The Fires of Renewal

Winter Solstice celebration at Olbrich only missing pretty snow cover

The twice annual Solstice bonfire at Olbrich Park. This celebrated the Winter Solsice. December 22, 2015.

The Winter Solstice bonfire, part of a twice annual Solstice celebration held at Olbrich Park on December 22, 2015.

The Solstice is one of the more accessible and life affirming holidays celebrated in Madison and it occurs twice a year! Centered around the astronomical cycles of the sun and the earth, the Solstice is a recognition and reaffirmation of our connection to Mother Earth.

The history of the Solstice reminds us that it is not a single deity or a collection of them that truly drives our existence; it is the natural rhythms of the earth that shaped humanity over time. This recognition is very popular in Madison with many Solstice celebrations held around the city.

Our northern city endures the ravages of winter and the tradition of a bonfire is attractive to our residents as, like in pre-Christian times, it signifies the return of heat and light from the sun after it has spent six months retreating from us.

Led by the Friends of Starkweather Creek as well as support from the Schenk, Atwood, Starkweather and Yahara Neighborhood Association (SAYNA) and WORT-FM, the festival is a popular gathering for all to be exposed to new traditions and have an outdoor fire; also a Wisconsin tradition in cold times and warm.

This day (December 22), the procession brought forth those chosen to light the fire after speeches were made welcoming the return of the light. As the fire was lit, around four to five drummers played tribal beats and many danced around the outside of the protective cordon of the festival fire marshals.

The gathered pine boughs on the 10-foot tall pyre were very resistant at first and took several attempts, with a propane assist, to sustain the fire. Unseasonably warm weather, including a light onshore breeze from Lake Monona made the event an enjoyable time.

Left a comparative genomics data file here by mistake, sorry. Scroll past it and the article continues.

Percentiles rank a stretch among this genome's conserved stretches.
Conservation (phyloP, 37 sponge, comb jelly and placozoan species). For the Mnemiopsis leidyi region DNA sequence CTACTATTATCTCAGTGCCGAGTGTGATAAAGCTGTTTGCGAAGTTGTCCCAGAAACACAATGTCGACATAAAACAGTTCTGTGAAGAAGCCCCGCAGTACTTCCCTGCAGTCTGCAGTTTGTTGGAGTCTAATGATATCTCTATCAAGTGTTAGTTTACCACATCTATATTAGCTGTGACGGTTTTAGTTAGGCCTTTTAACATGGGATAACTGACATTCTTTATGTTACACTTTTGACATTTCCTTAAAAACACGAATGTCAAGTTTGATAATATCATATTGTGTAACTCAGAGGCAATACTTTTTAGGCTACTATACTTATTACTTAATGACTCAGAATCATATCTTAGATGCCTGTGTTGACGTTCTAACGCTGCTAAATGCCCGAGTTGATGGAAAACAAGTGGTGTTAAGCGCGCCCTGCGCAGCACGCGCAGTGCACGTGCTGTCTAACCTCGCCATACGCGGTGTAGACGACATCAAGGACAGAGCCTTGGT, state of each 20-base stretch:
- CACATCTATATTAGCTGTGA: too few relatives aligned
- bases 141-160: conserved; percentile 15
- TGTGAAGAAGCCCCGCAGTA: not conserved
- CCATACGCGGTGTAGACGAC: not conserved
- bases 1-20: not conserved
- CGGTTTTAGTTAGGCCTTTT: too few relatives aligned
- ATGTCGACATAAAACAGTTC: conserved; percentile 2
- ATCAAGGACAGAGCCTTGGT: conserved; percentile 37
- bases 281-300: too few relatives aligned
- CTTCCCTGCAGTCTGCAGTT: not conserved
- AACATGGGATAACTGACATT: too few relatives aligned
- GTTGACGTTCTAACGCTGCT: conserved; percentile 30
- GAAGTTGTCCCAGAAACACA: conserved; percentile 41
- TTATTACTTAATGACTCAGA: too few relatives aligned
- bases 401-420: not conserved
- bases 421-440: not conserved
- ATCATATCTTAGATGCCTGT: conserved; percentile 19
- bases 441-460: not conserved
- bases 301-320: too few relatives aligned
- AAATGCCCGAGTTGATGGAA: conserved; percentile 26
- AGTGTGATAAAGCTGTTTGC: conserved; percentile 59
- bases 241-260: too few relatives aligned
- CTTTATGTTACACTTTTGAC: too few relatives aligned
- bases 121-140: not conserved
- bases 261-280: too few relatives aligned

As the fire accelerated, the spent pine needles streamed and floated from the fire like angry fire flies as they danced their way into the sky. Most assuredly cold dark days are ahead, but the fire provide a pathway to the light and warmth of summer.

Madison Winter Solstice 2015

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The Solstice bonfire gathers momentum during the 2015 Winter Solstice celebration at Olbrich Park on December 22, 2015.
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Approximately 200 people gathered for the 2015 Winter Solstice celebration at Olbrich Park on December 22, 2015.
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It took a few tries and some emphatic singing to get the bonfire to burn on it's own during the 2015 Winter Solstice celebration at Olbrich Park on December 22, 2015.
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Giant puppets, a staple at the Madison Solstice events, were looming over the crowed during the 2015 Winter Solstice celebration at Olbrich Park on December 22, 2015.
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The burned pine needles squirmed like fireflies in the light onshore breeze from Lake Monona during the 2015 Winter Solstice celebration at Olbrich Park on December 22, 2015.
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The 2015 Winter Solstice celebration at Olbrich Park on December 22, 2015.
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The burned pine needles squirmed like fireflies in the light onshore breeze from Lake Monona during the 2015 Winter Solstice celebration at Olbrich Park on December 22, 2015.
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Soon the flames became a cauldron of fire to second the emcee who said prior to the lighting in reference to longer days, "The light will return!"
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The 2015 Winter Solstice celebration at Olbrich Park on December 22, 2015.
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The burned pine needles squirmed like fireflies in the light onshore breeze from Lake Monona during the 2015 Winter Solstice celebration at Olbrich Park on December 22, 2015.

 

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